‘Ulhasnagar to Mahim was a four-hour ordeal’
It took me nearly four hours to get to work, at the Hindustan Times Mahim office, on Thursday — double the time it usually takes. And I was one of the lucky ones. Amid the chaos caused by the fire at Kurla, I watched trains go by with people clinging on by their fingernails or by wedging their feet in space barely enough for a few toes.mumbai Updated: Apr 20, 2012 01:44 IST
It took me nearly four hours to get to work, at the Hindustan Times Mahim office, on Thursday — double the time it usually takes. And I was one of the lucky ones. Amid the chaos caused by the fire at Kurla, I watched trains go by with people clinging on by their fingernails or by wedging their feet in space barely enough for a few toes.
At the Ulhasnagar platform, as I waited for my train to Dadar, I saw others scurry from platform to platform in the sweltering heat, as railway announcers placidly called out incorrect information, announcing local trains where long-distance trains to Bangalore and Kolhapur were about to zip through — without even stopping.
Through the next hour and a half, I also listened in surprise to the announcers making regular announcements for the regular trains that should have been arriving — even though there was absolutely nothing regular about what was happening on the tracks and the platforms.
There was no sign of the 9.38 train to Dadar, which I usually take.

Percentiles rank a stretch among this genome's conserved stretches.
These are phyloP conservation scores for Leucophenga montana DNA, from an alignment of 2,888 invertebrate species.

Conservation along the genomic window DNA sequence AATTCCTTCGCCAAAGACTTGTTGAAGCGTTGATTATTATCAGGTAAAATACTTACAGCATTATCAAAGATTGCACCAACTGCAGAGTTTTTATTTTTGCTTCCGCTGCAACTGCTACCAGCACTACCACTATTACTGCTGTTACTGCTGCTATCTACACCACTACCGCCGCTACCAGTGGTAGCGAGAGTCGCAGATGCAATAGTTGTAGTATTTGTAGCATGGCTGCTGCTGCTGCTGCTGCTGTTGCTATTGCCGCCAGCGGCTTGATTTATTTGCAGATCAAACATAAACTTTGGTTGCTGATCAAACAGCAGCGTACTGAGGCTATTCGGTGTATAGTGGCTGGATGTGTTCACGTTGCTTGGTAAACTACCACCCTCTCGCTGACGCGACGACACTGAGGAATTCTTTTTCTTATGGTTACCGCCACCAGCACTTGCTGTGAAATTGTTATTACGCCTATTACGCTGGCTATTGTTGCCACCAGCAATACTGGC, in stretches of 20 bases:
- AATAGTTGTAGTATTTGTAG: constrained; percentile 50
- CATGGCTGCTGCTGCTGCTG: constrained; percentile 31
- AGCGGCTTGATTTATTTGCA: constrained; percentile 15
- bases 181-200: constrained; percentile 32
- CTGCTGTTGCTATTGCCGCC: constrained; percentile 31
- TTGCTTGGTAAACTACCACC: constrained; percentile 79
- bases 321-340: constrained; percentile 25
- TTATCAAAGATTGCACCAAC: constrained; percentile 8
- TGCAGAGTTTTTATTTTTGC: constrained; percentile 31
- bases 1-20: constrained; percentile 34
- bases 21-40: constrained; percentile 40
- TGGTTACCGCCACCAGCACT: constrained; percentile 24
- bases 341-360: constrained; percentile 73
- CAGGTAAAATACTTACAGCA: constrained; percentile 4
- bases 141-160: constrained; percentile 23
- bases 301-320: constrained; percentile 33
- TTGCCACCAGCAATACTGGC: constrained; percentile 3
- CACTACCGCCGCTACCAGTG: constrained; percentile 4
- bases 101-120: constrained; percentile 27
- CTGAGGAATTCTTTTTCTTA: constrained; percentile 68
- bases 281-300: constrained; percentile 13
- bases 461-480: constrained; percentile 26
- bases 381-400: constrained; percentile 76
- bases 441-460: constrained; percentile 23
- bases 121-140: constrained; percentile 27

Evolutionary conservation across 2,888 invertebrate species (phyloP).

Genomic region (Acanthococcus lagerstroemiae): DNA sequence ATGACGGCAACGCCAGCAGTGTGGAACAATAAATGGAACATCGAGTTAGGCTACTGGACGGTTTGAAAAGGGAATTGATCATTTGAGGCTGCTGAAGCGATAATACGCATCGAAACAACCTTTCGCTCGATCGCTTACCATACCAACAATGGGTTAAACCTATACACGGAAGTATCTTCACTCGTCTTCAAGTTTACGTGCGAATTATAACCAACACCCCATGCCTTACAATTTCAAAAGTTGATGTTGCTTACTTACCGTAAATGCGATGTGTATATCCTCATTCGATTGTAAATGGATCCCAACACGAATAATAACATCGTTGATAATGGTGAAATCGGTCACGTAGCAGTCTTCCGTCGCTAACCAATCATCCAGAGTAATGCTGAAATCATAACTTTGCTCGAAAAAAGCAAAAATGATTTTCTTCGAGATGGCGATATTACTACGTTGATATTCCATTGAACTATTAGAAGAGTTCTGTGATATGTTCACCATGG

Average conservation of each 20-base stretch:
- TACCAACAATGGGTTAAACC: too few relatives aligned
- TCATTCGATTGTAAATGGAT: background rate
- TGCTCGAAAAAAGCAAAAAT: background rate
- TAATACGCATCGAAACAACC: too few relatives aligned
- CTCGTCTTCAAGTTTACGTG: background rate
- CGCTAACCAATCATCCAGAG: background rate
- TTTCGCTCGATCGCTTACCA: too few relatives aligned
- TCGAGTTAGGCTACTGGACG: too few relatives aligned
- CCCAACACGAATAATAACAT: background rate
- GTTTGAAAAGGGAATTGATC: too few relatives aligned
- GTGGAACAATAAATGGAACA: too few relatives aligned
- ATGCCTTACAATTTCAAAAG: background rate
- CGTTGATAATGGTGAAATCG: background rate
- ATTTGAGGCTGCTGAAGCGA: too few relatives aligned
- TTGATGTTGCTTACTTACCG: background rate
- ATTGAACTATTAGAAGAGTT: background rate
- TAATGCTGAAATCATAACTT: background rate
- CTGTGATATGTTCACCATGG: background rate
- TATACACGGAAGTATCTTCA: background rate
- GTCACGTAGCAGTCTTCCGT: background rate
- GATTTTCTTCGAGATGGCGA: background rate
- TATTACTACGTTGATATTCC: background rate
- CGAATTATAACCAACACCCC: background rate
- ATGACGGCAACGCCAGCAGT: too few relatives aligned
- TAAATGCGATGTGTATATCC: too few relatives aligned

When I first got to the station at 9.30 am, the indicator was still announcing the 8.57 train from Ambarnath. That train eventually pulled in at 10.35 am.
In my first hour at the platform, only two local trains pulled in, arriving packed from Karjat, six stops away. No one even attempted to board.
The indicators flashed random numbers, apparently as clueless as we were. By 10.45 am, with no real sense of when — or if — a train would arrive, people began to head back home.
It was thus at 11 am — after waiting for an hour and a half — that I finally boarded the 9.47 Ambarnath-Dadar train, which pulled in from that station with comfortable standing room.
But by Dombivli, four stops from its origin, this train too was packed, with people hanging out of the doors.
What with extended stops at each station to allow more people to get on or off, and extended stops at signals due to the chaos, the train reached Dadar nearly two hours late — at 12.20. By the time I switched trains and got to my Mahim office, I was nearly two hours late for work.
It was still better than the day before, when I got to the station at 9.15 am to find that there was barely space to stand, even at the entrance, and was forced to return home.
Tomorrow, it will start all over again…